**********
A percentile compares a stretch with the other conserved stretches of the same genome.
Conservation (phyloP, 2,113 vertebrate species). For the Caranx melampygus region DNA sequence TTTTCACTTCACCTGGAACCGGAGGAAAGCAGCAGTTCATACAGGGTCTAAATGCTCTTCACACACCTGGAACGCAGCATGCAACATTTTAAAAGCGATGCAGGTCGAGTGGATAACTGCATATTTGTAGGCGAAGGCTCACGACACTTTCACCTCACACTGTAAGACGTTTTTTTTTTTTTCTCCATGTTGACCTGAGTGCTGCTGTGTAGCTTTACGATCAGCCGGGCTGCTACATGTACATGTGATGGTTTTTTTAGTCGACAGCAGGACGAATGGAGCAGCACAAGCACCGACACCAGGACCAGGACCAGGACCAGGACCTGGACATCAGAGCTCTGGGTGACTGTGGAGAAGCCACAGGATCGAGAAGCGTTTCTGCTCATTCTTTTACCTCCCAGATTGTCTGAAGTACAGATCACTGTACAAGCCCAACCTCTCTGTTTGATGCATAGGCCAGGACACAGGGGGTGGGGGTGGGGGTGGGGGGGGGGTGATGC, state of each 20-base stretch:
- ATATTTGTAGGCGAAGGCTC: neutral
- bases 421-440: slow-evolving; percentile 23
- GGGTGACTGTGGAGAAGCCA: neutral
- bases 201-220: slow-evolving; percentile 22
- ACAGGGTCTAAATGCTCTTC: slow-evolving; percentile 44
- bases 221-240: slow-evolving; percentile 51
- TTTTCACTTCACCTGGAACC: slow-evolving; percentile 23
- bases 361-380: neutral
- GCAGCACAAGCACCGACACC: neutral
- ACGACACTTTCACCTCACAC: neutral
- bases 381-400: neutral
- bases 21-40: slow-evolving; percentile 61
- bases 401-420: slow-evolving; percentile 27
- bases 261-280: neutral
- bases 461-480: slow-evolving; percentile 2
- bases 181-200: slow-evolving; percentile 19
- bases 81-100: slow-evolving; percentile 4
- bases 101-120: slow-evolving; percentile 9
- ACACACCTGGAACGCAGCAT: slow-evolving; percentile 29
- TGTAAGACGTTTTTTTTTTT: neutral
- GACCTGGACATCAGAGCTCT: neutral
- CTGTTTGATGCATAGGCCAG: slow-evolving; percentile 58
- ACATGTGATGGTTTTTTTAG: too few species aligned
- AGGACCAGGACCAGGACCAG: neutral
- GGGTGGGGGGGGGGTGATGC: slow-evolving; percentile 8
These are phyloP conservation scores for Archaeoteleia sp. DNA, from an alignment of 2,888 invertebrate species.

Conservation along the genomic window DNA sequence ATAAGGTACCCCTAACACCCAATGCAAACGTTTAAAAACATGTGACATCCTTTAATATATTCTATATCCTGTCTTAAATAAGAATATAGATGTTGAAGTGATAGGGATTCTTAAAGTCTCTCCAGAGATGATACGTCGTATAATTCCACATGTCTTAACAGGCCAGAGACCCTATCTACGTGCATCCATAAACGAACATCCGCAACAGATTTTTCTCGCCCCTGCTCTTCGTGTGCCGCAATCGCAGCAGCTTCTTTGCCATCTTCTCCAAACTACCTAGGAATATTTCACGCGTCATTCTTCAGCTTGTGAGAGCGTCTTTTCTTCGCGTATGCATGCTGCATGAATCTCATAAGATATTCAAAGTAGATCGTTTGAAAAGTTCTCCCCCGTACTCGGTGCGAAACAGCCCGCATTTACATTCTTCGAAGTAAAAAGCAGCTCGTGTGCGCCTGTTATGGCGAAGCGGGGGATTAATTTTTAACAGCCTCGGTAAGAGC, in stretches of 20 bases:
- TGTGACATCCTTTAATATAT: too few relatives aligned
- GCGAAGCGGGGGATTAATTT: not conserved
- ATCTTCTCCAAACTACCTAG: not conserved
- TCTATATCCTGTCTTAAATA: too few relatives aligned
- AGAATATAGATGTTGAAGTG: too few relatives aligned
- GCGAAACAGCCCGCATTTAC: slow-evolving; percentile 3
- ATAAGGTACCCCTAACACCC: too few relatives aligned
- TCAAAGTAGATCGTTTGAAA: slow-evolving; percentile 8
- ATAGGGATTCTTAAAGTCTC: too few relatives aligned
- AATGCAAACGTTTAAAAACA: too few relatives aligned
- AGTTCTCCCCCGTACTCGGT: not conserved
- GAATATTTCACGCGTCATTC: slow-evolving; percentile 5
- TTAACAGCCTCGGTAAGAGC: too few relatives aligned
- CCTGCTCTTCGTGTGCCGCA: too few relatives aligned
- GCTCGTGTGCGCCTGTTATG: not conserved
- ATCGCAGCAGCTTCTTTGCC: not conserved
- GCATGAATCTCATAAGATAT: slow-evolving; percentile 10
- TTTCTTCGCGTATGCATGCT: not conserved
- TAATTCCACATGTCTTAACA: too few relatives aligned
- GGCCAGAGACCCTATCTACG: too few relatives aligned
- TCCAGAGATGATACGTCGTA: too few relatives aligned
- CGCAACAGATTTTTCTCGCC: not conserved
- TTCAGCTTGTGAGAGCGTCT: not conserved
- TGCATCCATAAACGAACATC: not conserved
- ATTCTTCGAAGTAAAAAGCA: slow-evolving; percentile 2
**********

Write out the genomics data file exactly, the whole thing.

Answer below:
A percentile compares a stretch with the other conserved stretches of the same genome.
Conservation (phyloP, 2,113 vertebrate species). For the Caranx melampygus region DNA sequence TTTTCACTTCACCTGGAACCGGAGGAAAGCAGCAGTTCATACAGGGTCTAAATGCTCTTCACACACCTGGAACGCAGCATGCAACATTTTAAAAGCGATGCAGGTCGAGTGGATAACTGCATATTTGTAGGCGAAGGCTCACGACACTTTCACCTCACACTGTAAGACGTTTTTTTTTTTTTCTCCATGTTGACCTGAGTGCTGCTGTGTAGCTTTACGATCAGCCGGGCTGCTACATGTACATGTGATGGTTTTTTTAGTCGACAGCAGGACGAATGGAGCAGCACAAGCACCGACACCAGGACCAGGACCAGGACCAGGACCTGGACATCAGAGCTCTGGGTGACTGTGGAGAAGCCACAGGATCGAGAAGCGTTTCTGCTCATTCTTTTACCTCCCAGATTGTCTGAAGTACAGATCACTGTACAAGCCCAACCTCTCTGTTTGATGCATAGGCCAGGACACAGGGGGTGGGGGTGGGGGTGGGGGGGGGGTGATGC, state of each 20-base stretch:
- ATATTTGTAGGCGAAGGCTC: neutral
- bases 421-440: slow-evolving; percentile 23
- GGGTGACTGTGGAGAAGCCA: neutral
- bases 201-220: slow-evolving; percentile 22
- ACAGGGTCTAAATGCTCTTC: slow-evolving; percentile 44
- bases 221-240: slow-evolving; percentile 51
- TTTTCACTTCACCTGGAACC: slow-evolving; percentile 23
- bases 361-380: neutral
- GCAGCACAAGCACCGACACC: neutral
- ACGACACTTTCACCTCACAC: neutral
- bases 381-400: neutral
- bases 21-40: slow-evolving; percentile 61
- bases 401-420: slow-evolving; percentile 27
- bases 261-280: neutral
- bases 461-480: slow-evolving; percentile 2
- bases 181-200: slow-evolving; percentile 19
- bases 81-100: slow-evolving; percentile 4
- bases 101-120: slow-evolving; percentile 9
- ACACACCTGGAACGCAGCAT: slow-evolving; percentile 29
- TGTAAGACGTTTTTTTTTTT: neutral
- GACCTGGACATCAGAGCTCT: neutral
- CTGTTTGATGCATAGGCCAG: slow-evolving; percentile 58
- ACATGTGATGGTTTTTTTAG: too few species aligned
- AGGACCAGGACCAGGACCAG: neutral
- GGGTGGGGGGGGGGTGATGC: slow-evolving; percentile 8
These are phyloP conservation scores for Archaeoteleia sp. DNA, from an alignment of 2,888 invertebrate species.

Conservation along the genomic window DNA sequence ATAAGGTACCCCTAACACCCAATGCAAACGTTTAAAAACATGTGACATCCTTTAATATATTCTATATCCTGTCTTAAATAAGAATATAGATGTTGAAGTGATAGGGATTCTTAAAGTCTCTCCAGAGATGATACGTCGTATAATTCCACATGTCTTAACAGGCCAGAGACCCTATCTACGTGCATCCATAAACGAACATCCGCAACAGATTTTTCTCGCCCCTGCTCTTCGTGTGCCGCAATCGCAGCAGCTTCTTTGCCATCTTCTCCAAACTACCTAGGAATATTTCACGCGTCATTCTTCAGCTTGTGAGAGCGTCTTTTCTTCGCGTATGCATGCTGCATGAATCTCATAAGATATTCAAAGTAGATCGTTTGAAAAGTTCTCCCCCGTACTCGGTGCGAAACAGCCCGCATTTACATTCTTCGAAGTAAAAAGCAGCTCGTGTGCGCCTGTTATGGCGAAGCGGGGGATTAATTTTTAACAGCCTCGGTAAGAGC, in stretches of 20 bases:
- TGTGACATCCTTTAATATAT: too few relatives aligned
- GCGAAGCGGGGGATTAATTT: not conserved
- ATCTTCTCCAAACTACCTAG: not conserved
- TCTATATCCTGTCTTAAATA: too few relatives aligned
- AGAATATAGATGTTGAAGTG: too few relatives aligned
- GCGAAACAGCCCGCATTTAC: slow-evolving; percentile 3
- ATAAGGTACCCCTAACACCC: too few relatives aligned
- TCAAAGTAGATCGTTTGAAA: slow-evolving; percentile 8
- ATAGGGATTCTTAAAGTCTC: too few relatives aligned
- AATGCAAACGTTTAAAAACA: too few relatives aligned
- AGTTCTCCCCCGTACTCGGT: not conserved
- GAATATTTCACGCGTCATTC: slow-evolving; percentile 5
- TTAACAGCCTCGGTAAGAGC: too few relatives aligned
- CCTGCTCTTCGTGTGCCGCA: too few relatives aligned
- GCTCGTGTGCGCCTGTTATG: not conserved
- ATCGCAGCAGCTTCTTTGCC: not conserved
- GCATGAATCTCATAAGATAT: slow-evolving; percentile 10
- TTTCTTCGCGTATGCATGCT: not conserved
- TAATTCCACATGTCTTAACA: too few relatives aligned
- GGCCAGAGACCCTATCTACG: too few relatives aligned
- TCCAGAGATGATACGTCGTA: too few relatives aligned
- CGCAACAGATTTTTCTCGCC: not conserved
- TTCAGCTTGTGAGAGCGTCT: not conserved
- TGCATCCATAAACGAACATC: not conserved
- ATTCTTCGAAGTAAAAAGCA: slow-evolving; percentile 2